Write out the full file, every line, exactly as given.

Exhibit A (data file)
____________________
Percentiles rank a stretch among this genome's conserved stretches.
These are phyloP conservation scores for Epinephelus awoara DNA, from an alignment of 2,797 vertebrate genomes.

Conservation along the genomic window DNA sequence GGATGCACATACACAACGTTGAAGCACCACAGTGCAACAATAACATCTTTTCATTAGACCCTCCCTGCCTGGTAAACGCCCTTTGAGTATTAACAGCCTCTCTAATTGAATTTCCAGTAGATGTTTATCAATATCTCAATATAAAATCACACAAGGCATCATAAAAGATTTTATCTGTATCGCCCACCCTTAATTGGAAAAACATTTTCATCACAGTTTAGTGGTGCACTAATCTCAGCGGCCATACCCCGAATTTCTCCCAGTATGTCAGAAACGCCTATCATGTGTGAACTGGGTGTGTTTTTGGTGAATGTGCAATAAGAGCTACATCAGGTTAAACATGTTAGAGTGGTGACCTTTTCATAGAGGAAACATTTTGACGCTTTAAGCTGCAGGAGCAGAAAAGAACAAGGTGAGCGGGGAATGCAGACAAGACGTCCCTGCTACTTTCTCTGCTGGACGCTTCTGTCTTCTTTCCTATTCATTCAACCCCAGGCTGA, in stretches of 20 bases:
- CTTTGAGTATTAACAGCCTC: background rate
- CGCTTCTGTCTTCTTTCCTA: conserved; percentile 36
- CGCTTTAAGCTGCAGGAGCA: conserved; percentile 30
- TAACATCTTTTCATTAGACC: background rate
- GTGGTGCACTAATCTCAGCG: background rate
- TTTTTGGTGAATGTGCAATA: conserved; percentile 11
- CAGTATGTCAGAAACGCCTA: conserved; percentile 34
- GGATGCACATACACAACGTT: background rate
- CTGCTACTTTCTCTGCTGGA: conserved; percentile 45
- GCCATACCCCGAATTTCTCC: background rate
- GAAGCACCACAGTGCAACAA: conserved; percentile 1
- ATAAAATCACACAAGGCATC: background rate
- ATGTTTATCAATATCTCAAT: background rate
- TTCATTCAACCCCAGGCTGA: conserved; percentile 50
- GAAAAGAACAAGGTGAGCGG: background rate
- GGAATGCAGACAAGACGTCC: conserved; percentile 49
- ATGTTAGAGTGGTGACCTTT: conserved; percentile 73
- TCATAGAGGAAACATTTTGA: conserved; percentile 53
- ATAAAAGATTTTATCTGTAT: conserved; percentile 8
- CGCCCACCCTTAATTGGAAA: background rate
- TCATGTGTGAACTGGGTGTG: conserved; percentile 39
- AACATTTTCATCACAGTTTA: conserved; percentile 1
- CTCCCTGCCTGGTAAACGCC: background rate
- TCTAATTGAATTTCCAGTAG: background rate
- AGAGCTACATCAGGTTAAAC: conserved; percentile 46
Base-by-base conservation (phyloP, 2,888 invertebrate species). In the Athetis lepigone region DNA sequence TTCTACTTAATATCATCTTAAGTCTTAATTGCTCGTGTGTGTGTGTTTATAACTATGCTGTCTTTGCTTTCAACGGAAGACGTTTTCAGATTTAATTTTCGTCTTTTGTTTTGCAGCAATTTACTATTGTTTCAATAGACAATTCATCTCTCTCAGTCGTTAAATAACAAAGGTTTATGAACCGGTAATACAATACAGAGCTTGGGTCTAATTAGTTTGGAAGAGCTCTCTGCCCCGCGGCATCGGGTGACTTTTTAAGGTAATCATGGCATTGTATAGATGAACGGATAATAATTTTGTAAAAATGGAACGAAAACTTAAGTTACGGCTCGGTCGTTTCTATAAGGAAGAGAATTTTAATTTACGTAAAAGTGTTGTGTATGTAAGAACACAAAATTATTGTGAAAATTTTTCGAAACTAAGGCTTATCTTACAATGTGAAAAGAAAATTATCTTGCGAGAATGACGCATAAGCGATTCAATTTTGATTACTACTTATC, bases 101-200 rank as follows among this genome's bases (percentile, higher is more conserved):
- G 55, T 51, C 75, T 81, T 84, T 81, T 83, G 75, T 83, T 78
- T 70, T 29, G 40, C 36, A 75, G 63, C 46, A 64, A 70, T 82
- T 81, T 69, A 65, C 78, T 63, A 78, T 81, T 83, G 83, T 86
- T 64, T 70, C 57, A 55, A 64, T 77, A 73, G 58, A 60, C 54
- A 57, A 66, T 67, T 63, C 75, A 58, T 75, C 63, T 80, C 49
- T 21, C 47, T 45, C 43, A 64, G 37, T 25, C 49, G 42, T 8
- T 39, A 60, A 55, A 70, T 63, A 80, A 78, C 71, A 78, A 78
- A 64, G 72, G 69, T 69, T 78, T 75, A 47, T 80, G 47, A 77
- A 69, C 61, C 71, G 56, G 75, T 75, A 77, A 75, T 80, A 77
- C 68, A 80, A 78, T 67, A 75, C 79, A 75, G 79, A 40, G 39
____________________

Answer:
Percentiles rank a stretch among this genome's conserved stretches.
These are phyloP conservation scores for Epinephelus awoara DNA, from an alignment of 2,797 vertebrate genomes.

Conservation along the genomic window DNA sequence GGATGCACATACACAACGTTGAAGCACCACAGTGCAACAATAACATCTTTTCATTAGACCCTCCCTGCCTGGTAAACGCCCTTTGAGTATTAACAGCCTCTCTAATTGAATTTCCAGTAGATGTTTATCAATATCTCAATATAAAATCACACAAGGCATCATAAAAGATTTTATCTGTATCGCCCACCCTTAATTGGAAAAACATTTTCATCACAGTTTAGTGGTGCACTAATCTCAGCGGCCATACCCCGAATTTCTCCCAGTATGTCAGAAACGCCTATCATGTGTGAACTGGGTGTGTTTTTGGTGAATGTGCAATAAGAGCTACATCAGGTTAAACATGTTAGAGTGGTGACCTTTTCATAGAGGAAACATTTTGACGCTTTAAGCTGCAGGAGCAGAAAAGAACAAGGTGAGCGGGGAATGCAGACAAGACGTCCCTGCTACTTTCTCTGCTGGACGCTTCTGTCTTCTTTCCTATTCATTCAACCCCAGGCTGA, in stretches of 20 bases:
- CTTTGAGTATTAACAGCCTC: background rate
- CGCTTCTGTCTTCTTTCCTA: conserved; percentile 36
- CGCTTTAAGCTGCAGGAGCA: conserved; percentile 30
- TAACATCTTTTCATTAGACC: background rate
- GTGGTGCACTAATCTCAGCG: background rate
- TTTTTGGTGAATGTGCAATA: conserved; percentile 11
- CAGTATGTCAGAAACGCCTA: conserved; percentile 34
- GGATGCACATACACAACGTT: background rate
- CTGCTACTTTCTCTGCTGGA: conserved; percentile 45
- GCCATACCCCGAATTTCTCC: background rate
- GAAGCACCACAGTGCAACAA: conserved; percentile 1
- ATAAAATCACACAAGGCATC: background rate
- ATGTTTATCAATATCTCAAT: background rate
- TTCATTCAACCCCAGGCTGA: conserved; percentile 50
- GAAAAGAACAAGGTGAGCGG: background rate
- GGAATGCAGACAAGACGTCC: conserved; percentile 49
- ATGTTAGAGTGGTGACCTTT: conserved; percentile 73
- TCATAGAGGAAACATTTTGA: conserved; percentile 53
- ATAAAAGATTTTATCTGTAT: conserved; percentile 8
- CGCCCACCCTTAATTGGAAA: background rate
- TCATGTGTGAACTGGGTGTG: conserved; percentile 39
- AACATTTTCATCACAGTTTA: conserved; percentile 1
- CTCCCTGCCTGGTAAACGCC: background rate
- TCTAATTGAATTTCCAGTAG: background rate
- AGAGCTACATCAGGTTAAAC: conserved; percentile 46
Base-by-base conservation (phyloP, 2,888 invertebrate species). In the Athetis lepigone region DNA sequence TTCTACTTAATATCATCTTAAGTCTTAATTGCTCGTGTGTGTGTGTTTATAACTATGCTGTCTTTGCTTTCAACGGAAGACGTTTTCAGATTTAATTTTCGTCTTTTGTTTTGCAGCAATTTACTATTGTTTCAATAGACAATTCATCTCTCTCAGTCGTTAAATAACAAAGGTTTATGAACCGGTAATACAATACAGAGCTTGGGTCTAATTAGTTTGGAAGAGCTCTCTGCCCCGCGGCATCGGGTGACTTTTTAAGGTAATCATGGCATTGTATAGATGAACGGATAATAATTTTGTAAAAATGGAACGAAAACTTAAGTTACGGCTCGGTCGTTTCTATAAGGAAGAGAATTTTAATTTACGTAAAAGTGTTGTGTATGTAAGAACACAAAATTATTGTGAAAATTTTTCGAAACTAAGGCTTATCTTACAATGTGAAAAGAAAATTATCTTGCGAGAATGACGCATAAGCGATTCAATTTTGATTACTACTTATC, bases 101-200 rank as follows among this genome's bases (percentile, higher is more conserved):
- G 55, T 51, C 75, T 81, T 84, T 81, T 83, G 75, T 83, T 78
- T 70, T 29, G 40, C 36, A 75, G 63, C 46, A 64, A 70, T 82
- T 81, T 69, A 65, C 78, T 63, A 78, T 81, T 83, G 83, T 86
- T 64, T 70, C 57, A 55, A 64, T 77, A 73, G 58, A 60, C 54
- A 57, A 66, T 67, T 63, C 75, A 58, T 75, C 63, T 80, C 49
- T 21, C 47, T 45, C 43, A 64, G 37, T 25, C 49, G 42, T 8
- T 39, A 60, A 55, A 70, T 63, A 80, A 78, C 71, A 78, A 78
- A 64, G 72, G 69, T 69, T 78, T 75, A 47, T 80, G 47, A 77
- A 69, C 61, C 71, G 56, G 75, T 75, A 77, A 75, T 80, A 77
- C 68, A 80, A 78, T 67, A 75, C 79, A 75, G 79, A 40, G 39